Disabled cricket pioneer Iain Nairn is honoured by the Queen

A cricketer who lost part of his leg when he was little more than a baby is bowled over to be recognised by the Queen.

Friday, 11th June 2021, 10:30 pm

Iain Nairn was born with a birth defect and had his lower leg amputated when he was little more than a baby.

Now he has been made an MBE for services to physical disabilities cricket in today’s birthday honours.

Forty-year-old Iain, from Chester-le-Street, joined the England Physical Disabilities squad in 2012.

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Chester-le-Street Cricket Club Iain Nairn has been awarded an MBE for services to disability cricket
Chester-le-Street Cricket Club Iain Nairn has been awarded an MBE for services to disability cricket

Captain from 2014, he led the team to victory in the first global Physical Disabilities Cricket tournament the following year, lifting the trophy in the T20 World Series.

Since retirement he has been a tireless ambassador for the sport.

Today’s commendation says he ‘has played a huge part in the growth of disabilities cricket and widening participation’.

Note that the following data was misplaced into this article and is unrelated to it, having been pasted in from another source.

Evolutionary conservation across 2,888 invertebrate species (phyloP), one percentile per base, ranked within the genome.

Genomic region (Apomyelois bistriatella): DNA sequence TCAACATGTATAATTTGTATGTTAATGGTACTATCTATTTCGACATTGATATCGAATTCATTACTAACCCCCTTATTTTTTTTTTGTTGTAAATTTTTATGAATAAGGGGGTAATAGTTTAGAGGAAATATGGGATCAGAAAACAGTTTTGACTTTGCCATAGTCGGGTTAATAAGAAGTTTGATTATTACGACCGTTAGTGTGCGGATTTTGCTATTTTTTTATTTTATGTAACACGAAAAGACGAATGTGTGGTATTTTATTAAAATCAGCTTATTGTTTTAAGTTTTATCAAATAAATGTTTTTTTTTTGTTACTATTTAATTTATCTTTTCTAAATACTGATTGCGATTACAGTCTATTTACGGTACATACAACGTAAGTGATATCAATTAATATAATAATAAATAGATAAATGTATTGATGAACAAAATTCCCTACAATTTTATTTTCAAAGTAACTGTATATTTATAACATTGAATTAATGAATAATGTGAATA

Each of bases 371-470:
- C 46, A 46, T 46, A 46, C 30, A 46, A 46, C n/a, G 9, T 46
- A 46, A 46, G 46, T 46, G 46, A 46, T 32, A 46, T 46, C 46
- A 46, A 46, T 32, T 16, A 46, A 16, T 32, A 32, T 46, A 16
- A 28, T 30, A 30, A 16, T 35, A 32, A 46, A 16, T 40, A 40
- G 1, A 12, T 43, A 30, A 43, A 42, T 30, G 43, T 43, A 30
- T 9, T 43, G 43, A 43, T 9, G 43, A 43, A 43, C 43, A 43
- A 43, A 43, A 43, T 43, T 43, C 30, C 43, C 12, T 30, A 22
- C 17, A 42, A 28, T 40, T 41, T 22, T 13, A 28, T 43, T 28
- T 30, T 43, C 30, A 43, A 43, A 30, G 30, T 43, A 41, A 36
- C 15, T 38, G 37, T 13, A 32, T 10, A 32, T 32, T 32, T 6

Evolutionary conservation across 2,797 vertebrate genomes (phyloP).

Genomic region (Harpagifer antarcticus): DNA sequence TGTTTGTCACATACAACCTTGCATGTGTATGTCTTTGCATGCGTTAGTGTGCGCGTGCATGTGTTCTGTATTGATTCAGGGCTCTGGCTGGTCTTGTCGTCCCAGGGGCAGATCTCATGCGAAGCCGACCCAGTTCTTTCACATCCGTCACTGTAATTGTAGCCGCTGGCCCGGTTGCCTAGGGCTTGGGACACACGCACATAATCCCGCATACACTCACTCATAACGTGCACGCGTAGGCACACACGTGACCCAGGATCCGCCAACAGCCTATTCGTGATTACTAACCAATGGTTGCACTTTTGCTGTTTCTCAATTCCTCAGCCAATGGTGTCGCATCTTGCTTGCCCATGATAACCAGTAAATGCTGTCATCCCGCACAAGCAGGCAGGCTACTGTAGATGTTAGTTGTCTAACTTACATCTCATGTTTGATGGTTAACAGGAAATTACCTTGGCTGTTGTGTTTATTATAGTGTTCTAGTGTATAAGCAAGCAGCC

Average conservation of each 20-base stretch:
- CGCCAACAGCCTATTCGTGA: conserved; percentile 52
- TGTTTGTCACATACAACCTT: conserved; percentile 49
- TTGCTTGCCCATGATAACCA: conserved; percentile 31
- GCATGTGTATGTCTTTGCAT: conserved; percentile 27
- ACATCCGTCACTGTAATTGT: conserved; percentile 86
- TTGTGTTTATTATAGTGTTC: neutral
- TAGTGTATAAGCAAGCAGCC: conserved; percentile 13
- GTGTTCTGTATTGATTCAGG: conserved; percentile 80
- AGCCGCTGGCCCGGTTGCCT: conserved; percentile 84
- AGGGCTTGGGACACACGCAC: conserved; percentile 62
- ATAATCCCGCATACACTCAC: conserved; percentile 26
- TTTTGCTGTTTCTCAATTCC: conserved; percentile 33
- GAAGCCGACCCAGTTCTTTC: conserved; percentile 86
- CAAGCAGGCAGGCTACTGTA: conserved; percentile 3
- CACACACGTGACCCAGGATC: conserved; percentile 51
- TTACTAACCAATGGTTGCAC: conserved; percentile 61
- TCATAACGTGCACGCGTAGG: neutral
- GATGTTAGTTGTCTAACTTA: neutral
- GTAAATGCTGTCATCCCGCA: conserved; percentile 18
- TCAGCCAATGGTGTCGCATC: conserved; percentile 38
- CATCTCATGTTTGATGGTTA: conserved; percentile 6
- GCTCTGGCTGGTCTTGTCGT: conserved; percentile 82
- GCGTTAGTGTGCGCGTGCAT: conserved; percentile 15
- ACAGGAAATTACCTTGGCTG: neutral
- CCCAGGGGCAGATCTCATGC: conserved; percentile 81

“I have been really lucky in my life – I lost my leg when I was only 16 months old, so I have never known any difference,” he said.

"But if it was not for the loss of my leg, I probably would not be receiving this honour.

“If I had been 10 years younger, I probably would not have lost my leg, I would probably have gone through reconstructive surgery – but fortunately, I was born when I was.”

He admits he almost ignored the message to inform him of his award: “All I did was live my dream of playing cricket for England, to wear the three lions, to sing the national anthem,” he said,

"To be recognised with an MBE was beyond words.”

And he thanked those who had made it possible: “Without the hard work of people like Ian Martin, Neil Bradshaw and Richard Hill at the ECB and those in similar positions across the globe, I would not have been able to live my dream,” said Iain.

"Physical Disability cricket didn't exist when I was growing up. The first international only took place in 2012. Since then it has come on leaps and bounds.”

Also receiving an MBE in this year's birthday honours is Gillian Scott, from Houghton.

Gillian, who until recently was Macmillan Prison Lead for Palliative and End of Life Care with County Durham and Darlington NHS Foundation Trust, is honoured in recognition of her services to

palliative and end of life care.

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